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Archive for April, 2014


Thru an address mixup I wasn’t receiving my Main Street Rags, and just got Winter 2014. So here goes.

I like the poem “Elmhurst,” by Joan Colby, where the narrator goes back to the town of “your” childhood. “Let the unremembered be backwashed.” and “Go back: the little store with its glass case of candies.” Much remains, though there have been changes. “Erased by a park, a prairie path for joggers…” At a certain age, looking back seems to grow into a preoccupation. “At first I am befuddled, then see /it’s your childhood you’re giving me.” With a resonant ending that moves the poem to a larger context.

Steve Cushman is also looking back in “Grandfather.” “I visited him / at the trailer park he owned…” But there is a tougher edge to this poem. “he was slumped / over the steering wheel…before I touched him / I thought of the man he used to be…” and again, there is a depth to the ending, in this case however, pointing out a narrowed corner of the narrator’s heart, a risk for the poet that I very much appreciate. It’s easy to make ourselves look righteous and shiny in a poem, much scarier to show us real and muddled.

John Gosslee adds some short, blunt poems. In “How I Pursued Her,” for instance: “a badger / after its dinner // an accountant / logging money.” Ruefully fun stuff.

Finally, I very much enjoyed the poem, “High Heels,” by Anina Robb. “She wears them to keep her man / sane.” Great enjambment. “Every day of pain / there is less of that desire.” Such a true review of what cost heels exact: “Before bed, she slaps the cramps… Blisters puncture.” And a great ending. Maybe it’s because of the animus my wife has always had to these cruel instruments. ;->

Peace in poetry,

P M F Johnson

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Back in the April 7th New Yorker, Charles Simic had a poem, “The One Who Disappeared.” Hard to know if it’s a murder mystery or a love poem, and that’s probably the point: “It had been more than thirty years / Since she went for a little walk…” Simic drops words here and there — “Now that it’s warm to sit on the porch at night / Someone happened” — just enough to keep the reader off balance. It’s really the ending that gives this whole poem its wallop. We’re a step away from knowing what’s going on, but we feel the poet is in the same boat as us. No one’s holding out, the world has its mysteries, and we’re subject to them. I’ve always liked Simic, maybe because of that humanity he shares with us, that sense of so little controlled, we’re just making it as best we can.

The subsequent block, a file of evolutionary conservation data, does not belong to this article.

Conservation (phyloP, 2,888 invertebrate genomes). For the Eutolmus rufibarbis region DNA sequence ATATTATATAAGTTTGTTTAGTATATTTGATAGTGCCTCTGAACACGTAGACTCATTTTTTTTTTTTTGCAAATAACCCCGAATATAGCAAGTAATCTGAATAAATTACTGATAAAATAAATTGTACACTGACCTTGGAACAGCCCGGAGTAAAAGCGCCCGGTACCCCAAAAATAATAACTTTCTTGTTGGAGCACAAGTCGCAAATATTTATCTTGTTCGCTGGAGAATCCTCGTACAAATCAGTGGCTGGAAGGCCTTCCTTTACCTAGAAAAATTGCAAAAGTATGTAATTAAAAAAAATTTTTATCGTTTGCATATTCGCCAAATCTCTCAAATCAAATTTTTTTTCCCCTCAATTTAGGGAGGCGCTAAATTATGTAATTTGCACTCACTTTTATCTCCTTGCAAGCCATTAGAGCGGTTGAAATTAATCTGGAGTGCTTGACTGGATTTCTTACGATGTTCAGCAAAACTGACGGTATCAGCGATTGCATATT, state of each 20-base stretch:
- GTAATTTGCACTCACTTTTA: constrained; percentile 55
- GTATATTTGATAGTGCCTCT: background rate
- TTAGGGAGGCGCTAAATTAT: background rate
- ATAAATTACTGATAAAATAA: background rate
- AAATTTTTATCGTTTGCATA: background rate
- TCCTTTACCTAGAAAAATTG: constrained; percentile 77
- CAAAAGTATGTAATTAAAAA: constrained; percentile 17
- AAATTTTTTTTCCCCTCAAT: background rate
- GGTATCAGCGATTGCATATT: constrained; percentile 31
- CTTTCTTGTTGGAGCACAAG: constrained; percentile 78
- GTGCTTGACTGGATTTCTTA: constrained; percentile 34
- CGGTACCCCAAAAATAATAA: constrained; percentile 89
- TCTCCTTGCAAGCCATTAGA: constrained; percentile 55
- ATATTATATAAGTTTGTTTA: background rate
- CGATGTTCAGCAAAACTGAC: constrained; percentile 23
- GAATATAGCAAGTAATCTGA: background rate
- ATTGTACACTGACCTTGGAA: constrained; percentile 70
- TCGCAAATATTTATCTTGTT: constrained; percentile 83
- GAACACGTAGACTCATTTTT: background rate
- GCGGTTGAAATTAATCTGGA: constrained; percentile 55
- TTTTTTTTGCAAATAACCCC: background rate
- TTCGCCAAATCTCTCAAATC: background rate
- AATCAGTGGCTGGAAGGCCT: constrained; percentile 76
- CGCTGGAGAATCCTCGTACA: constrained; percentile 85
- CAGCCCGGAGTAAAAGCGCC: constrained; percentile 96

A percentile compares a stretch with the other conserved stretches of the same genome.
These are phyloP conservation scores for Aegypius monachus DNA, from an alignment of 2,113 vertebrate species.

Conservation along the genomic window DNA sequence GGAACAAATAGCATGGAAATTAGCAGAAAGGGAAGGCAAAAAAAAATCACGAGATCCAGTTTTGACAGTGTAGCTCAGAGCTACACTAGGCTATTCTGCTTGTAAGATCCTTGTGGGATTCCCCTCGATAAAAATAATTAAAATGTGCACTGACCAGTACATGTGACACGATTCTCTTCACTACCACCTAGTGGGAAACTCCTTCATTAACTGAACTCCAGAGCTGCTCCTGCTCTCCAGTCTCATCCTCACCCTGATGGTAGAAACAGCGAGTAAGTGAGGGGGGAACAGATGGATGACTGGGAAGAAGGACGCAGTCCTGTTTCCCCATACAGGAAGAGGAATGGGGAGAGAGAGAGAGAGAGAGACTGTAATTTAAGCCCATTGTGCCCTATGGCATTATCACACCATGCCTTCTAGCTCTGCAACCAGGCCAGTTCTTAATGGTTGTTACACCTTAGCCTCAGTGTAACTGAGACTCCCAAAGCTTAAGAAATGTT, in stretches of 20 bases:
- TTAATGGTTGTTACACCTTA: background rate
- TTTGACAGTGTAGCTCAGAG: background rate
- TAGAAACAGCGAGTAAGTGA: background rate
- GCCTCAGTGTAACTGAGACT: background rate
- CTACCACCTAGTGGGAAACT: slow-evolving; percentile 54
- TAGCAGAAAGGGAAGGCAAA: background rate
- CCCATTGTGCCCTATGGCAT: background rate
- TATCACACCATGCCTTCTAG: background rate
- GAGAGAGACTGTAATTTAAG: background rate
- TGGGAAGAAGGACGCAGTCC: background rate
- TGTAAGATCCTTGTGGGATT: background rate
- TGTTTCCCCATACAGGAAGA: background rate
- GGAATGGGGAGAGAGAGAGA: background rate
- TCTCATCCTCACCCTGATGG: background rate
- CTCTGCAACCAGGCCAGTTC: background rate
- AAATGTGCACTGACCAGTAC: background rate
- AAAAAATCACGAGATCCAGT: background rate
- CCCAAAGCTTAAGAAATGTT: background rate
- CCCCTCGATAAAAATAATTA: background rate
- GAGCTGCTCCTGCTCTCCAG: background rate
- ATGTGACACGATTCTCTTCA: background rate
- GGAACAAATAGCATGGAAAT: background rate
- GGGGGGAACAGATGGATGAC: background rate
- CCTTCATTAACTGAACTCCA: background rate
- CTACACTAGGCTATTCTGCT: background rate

In the April 14th issue, Wislawa Szymborska’s poem “Map” is translated as usual by Clare Cavanagh: “Flat as the table / it’s placed on.” Szymborska in my experience is very concrete, and that’s true here. “Its plains, valleys are always green… Everything here is small, near, accessible.” We are lulled into thinking this is the whole of the portrait, so when the climax comes, it shocks us: “I like maps, because they lie.” And everything we have just read is flipped upside down in that instant. All the concrete is of course abstract, this poem is a mapping of a map, as the map is of a place. And all that a map cannot chart is off the page, hinted at in the poem, a depth that tugs at our heart. Again, a poem of how little we control, how much we can only observe, helpless bystanders.